Now, I'm going to be really awkward. I don't mean to be awkward.
But I would rather have a glass of white wine. Is that all right?
I'm really sorry, but it's a set menu.
-No, that's fine.
Thank you very much.
-She asked me for a glass of the white one. I was like, "I'm sorry, it's a set menu."
If she would prefer white wine, give her white wine.
Hi. I've just been reinformed that we are allowed to give you white wine, so I'll take that away.
I hate to be awkward.
It's special for you.
-Thank you very much.
-It's all right.
So far, the trainees are on top of their orders.
But the restaurant is still only half full.
Whilst the early diners enjoy their mains, the second wave of guests are arriving.
-I'll leave you in the trusty hands of Tom.
-Do you want me to get you some water to start with?
-Is that one OK?
-Thank you very much.
-It is a more delicate flavour.
Brooke just carved the beef. She did it very well with confidence. Good slices.
They managed to create the gaps between the table, which I was telling them about.
But we haven't plateaued to the top of the service, where it's going to be difficult.
So far so good. I'm smiling. I'm very happy.
One hour in and the restaurant is now full.
It's the point where all the guests need serving,
and where bottlenecks can begin.
Are you ready to order?
The new guests are finishing starters and need their mains.
Lamb, lamb, beef over here, yeah?
Those who arrived earlier are finishing their mains and need desserts.
Would you like orange segments?
Responsibility for serving the first crepes has fallen to ex-dinner lady, Brooke.
All of it?
And the juice as well?
You need to get it on full. Come on, you need to hurry now. Come on.
Bit more, bit more. That's it. Now pull back, that's it. Well done.
You've got it. You've got it.
Sorry, I just don't want it to catch on his suit or something like that.
-Just go for it.
-Well, it has been a bit generous on that one with the sauce.
You have to fight between you.
-There you go.
-Thank you very much.
-The dessert is successfully served.
-Excuse me, please, James.
But it took Brooke ten minutes, twice as long as it should have.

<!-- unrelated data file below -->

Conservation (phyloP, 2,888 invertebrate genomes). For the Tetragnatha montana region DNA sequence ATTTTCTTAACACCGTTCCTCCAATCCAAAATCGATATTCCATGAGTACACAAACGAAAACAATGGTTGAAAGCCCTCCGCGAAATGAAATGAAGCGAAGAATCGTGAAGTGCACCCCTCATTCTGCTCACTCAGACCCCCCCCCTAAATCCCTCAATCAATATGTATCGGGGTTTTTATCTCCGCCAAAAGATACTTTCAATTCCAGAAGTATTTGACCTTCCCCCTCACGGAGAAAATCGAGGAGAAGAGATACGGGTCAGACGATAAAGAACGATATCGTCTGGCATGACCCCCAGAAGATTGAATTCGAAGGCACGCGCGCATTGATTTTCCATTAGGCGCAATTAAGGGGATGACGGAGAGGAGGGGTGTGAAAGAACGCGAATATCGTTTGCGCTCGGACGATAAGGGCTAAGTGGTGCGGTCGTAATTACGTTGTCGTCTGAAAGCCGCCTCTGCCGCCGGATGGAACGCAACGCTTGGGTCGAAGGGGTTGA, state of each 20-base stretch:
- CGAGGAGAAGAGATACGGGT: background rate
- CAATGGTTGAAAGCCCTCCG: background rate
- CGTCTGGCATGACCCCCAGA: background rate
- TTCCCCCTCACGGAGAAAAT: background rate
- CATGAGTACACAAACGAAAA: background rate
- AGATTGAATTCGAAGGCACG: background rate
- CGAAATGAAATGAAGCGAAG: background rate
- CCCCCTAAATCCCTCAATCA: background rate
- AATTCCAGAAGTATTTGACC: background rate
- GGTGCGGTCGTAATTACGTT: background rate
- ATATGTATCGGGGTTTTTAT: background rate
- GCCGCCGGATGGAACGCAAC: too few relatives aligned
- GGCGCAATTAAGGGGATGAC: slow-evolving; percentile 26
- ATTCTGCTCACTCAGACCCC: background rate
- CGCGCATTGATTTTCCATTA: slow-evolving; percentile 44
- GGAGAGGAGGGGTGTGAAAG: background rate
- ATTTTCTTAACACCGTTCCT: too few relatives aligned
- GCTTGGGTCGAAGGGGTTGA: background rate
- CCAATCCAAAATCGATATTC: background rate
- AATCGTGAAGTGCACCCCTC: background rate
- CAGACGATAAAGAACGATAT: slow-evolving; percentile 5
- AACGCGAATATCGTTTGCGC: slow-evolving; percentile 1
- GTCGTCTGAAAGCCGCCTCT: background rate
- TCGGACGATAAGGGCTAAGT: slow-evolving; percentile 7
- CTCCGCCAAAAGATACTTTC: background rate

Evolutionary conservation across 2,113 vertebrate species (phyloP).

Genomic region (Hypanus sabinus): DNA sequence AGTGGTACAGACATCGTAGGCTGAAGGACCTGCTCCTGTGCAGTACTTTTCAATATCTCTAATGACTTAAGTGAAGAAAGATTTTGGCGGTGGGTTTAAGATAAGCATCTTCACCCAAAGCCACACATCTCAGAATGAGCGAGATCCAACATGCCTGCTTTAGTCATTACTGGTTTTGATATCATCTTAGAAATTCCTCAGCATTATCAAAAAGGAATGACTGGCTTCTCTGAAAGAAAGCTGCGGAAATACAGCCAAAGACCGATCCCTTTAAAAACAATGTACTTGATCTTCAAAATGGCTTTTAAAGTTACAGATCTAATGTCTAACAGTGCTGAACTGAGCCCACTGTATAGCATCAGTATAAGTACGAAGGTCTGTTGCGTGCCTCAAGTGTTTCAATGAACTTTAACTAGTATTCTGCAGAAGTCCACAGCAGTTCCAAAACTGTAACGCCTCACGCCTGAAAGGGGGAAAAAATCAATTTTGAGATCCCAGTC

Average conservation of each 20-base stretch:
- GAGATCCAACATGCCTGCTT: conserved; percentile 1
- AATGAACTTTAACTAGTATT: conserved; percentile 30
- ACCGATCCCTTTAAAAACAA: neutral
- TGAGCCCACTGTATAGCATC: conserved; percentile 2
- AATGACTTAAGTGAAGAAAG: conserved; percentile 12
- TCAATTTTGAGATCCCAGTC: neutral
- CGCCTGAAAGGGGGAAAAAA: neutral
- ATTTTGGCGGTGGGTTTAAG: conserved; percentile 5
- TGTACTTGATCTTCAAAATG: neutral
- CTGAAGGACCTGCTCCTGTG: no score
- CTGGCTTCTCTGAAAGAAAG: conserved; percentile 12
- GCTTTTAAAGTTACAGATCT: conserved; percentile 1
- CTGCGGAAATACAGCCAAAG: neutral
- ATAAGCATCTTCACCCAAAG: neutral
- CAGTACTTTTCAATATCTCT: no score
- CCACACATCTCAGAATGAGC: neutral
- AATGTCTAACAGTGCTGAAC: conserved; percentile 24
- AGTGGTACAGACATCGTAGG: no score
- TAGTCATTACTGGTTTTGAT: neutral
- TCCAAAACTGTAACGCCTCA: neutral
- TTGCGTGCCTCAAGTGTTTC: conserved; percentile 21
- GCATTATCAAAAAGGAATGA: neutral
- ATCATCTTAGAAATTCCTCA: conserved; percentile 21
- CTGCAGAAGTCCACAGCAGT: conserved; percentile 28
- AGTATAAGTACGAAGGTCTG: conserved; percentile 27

Not only is that too slow, but it's holding her up from
carving main courses to the second wave of diners.
Tough, very tough.
The carvers have got to start making the Crepes Suzette and there's going to be a bit of a backlog.
I can feel it.
I know it's going to happen. But when that happens, I want to see them all
coming as a team, I want to see James jumping in there and helping them out and all the others working together.
Brooke, table 11.
Table 11, two beef.
-Is it there?
-It's waiting, yeah.
Just watch out for that, Brooke, because I don't want the plates to get hot.
It's just this table here, love. And plates the other side, yeah?
Do you work in London?
I need two.
-Stay here. I'll get one.
-Do you work in London?
-I teach cooking.
You teach cooking?
With the pressure on, Ashley's forgotten the basics of food hygiene.
Sorry about the hands.
Let's finish it now. You flambe and let's go, it's finished.
-Now the brandy, yeah?
-Yes, let's go. Keep it clean.
Keep this area clean, OK?
Mind the flames.
That's it, that's it, that's it, that's it.
-How are you meant to get the flame up?
Tilt it, tilt it, tilt it.
With so many diners ordering Crepes Suzette, Ashley and Brooke are stretched to the limit.
They are waiting for Crepes Suzette over there, yeah?
Then you're waiting for meat here, I think.
-Maitre d' James steps in.
-I'm not going to hide it from you.
This is the lamb, madam.
It's the lamb.
You'd have a job finding a lamb that size.
Ashley is trying to carve the last of the main courses but the pressure is beginning to show.
Danielle, who's this lamb for?
There's only one lamb.
Well, James has just told me to cut it. Is there any more lambs in your station?
No, there's two soles,
-one lamb and a beef.
-And he's already got his lamb?
-Well, I don't know.
-Go and ask him yourself.
I've not cut it. It looks like beef, what he's got, Danielle.
-You need to keep on top of it.
-How can I?
-I've just been cooking Crepes Suzette.
-I'm not the carver!
Where's the beef for table one?
He's carving. It's there. But he's also got this table to carve as well.
-Oh, it's tough now, tough.
-It's tough, yeah. But James is pulling in
-He needs to.
-And he's in the middle of it and he's really helping, really supportive.
Thing is, he's got that big table, he's got this table
here, and now they're going to need the beef to carve over there as well.
-This is where James' leadership is coming in.
-He has to decide what's happening.
-Bring the plate back and then put vegetables on it, yeah?
I cant. I've put the thing on and everything... I'm just going to have to...
OK, no, no. Don't do that.
Listen to me, stop getting stressed.
All you need to do is get a little plate, a little plate, put the vegetables onto the plate
and just serve it like that, rather than just carrying them over to the customer, yeah?
-And where do you want me to get that?
-Get a little plate from the kitchen.
CLATTER Oh, Ashley, oh!
Once again, standards begin to slip.
Oh! Fingers on the pork!
Fingers on a knife. Fingers on a knife. Oh, my God.
-Don't put your finger on there.
-But as the later diners' mains are delivered...
-I do apologise for the wait.
..the bottleneck begins to clear.
-Beef wine's got a lot more tannin in it than this one has.
That's just it, it was tanniny.
You're quite right. Well done.
You don't like it when you're like... when you're drinking it.
This is a massive step up for them, massive.
But they're working really well as a team. They are working well.
And what's great is that they are communicating between each other, so they're working really well.
So the guy with the blue stripey tie is having beef, everyone else is fish.